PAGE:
China’s National People’s Congress has set the country’s growth target for 2016 in a range of 6.5%-7%. Premier Li Keqiang will announce the target in his address to delegates, according to the text of his speech. The annual congress in Beijing sets out to determine both the economic and political agenda for the country.
It comes at a time when China struggles with slowing economic growth and a shift away from overreliance on manufacturing and heavy industry. The party congress is also expected to approve a new five-year plan, a legacy of the communist command economy.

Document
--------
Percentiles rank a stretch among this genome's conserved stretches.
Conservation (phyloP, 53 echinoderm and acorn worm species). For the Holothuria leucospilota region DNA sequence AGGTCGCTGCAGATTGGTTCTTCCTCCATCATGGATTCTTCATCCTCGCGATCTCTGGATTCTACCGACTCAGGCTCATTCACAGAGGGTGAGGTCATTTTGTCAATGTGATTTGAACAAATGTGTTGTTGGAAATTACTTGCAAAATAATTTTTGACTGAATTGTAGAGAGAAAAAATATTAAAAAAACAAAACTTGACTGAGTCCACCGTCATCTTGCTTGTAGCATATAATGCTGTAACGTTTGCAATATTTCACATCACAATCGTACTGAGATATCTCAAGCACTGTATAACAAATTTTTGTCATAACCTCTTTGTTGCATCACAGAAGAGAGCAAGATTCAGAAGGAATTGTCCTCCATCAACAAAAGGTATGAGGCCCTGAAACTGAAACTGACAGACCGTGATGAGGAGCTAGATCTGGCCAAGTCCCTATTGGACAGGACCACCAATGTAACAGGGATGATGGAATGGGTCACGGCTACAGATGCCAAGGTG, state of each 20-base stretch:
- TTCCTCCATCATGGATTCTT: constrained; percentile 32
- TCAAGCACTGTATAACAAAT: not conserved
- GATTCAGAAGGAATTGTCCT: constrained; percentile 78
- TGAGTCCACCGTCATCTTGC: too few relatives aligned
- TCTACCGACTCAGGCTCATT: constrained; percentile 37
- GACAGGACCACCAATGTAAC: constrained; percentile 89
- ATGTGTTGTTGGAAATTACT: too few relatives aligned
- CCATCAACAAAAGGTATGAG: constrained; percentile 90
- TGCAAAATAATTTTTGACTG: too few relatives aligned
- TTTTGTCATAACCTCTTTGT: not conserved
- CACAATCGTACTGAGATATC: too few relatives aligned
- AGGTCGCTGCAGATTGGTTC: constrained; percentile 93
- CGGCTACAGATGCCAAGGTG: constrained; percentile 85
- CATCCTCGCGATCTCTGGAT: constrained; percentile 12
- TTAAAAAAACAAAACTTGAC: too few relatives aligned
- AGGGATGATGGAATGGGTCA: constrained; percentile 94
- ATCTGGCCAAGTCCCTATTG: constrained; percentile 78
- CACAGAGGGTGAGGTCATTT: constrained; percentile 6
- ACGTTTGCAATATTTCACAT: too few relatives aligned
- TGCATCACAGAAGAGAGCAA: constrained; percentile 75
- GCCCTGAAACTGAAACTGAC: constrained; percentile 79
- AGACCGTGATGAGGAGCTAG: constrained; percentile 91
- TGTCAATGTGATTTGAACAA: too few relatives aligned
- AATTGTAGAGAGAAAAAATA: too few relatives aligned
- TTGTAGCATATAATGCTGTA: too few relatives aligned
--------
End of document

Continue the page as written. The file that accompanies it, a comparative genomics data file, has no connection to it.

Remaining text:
“In setting a projected growth rate of between 6.5% and 7% we have taken into consideration the need to finish building a moderately prosperous society in all respects and the need to advance structural reform,” Mr Li’s text says.
Last year, China’s goal was “about 7%”. The economy actually grew by 6.9% – the lowest expansion in 25 years. Mr Li will also say that China targets consumer inflation at “around 3%” and unemployment “within 4.5%”. Meanwhile, the country’s defence spending will be raised by 7.6%, the state-run Xinhua news agency reports, citing a budget report. This year’s congress is overshadowed by the current economic strains as China experiences slowing economic growth and extreme volatility in stock markets. (BBC News, 2016)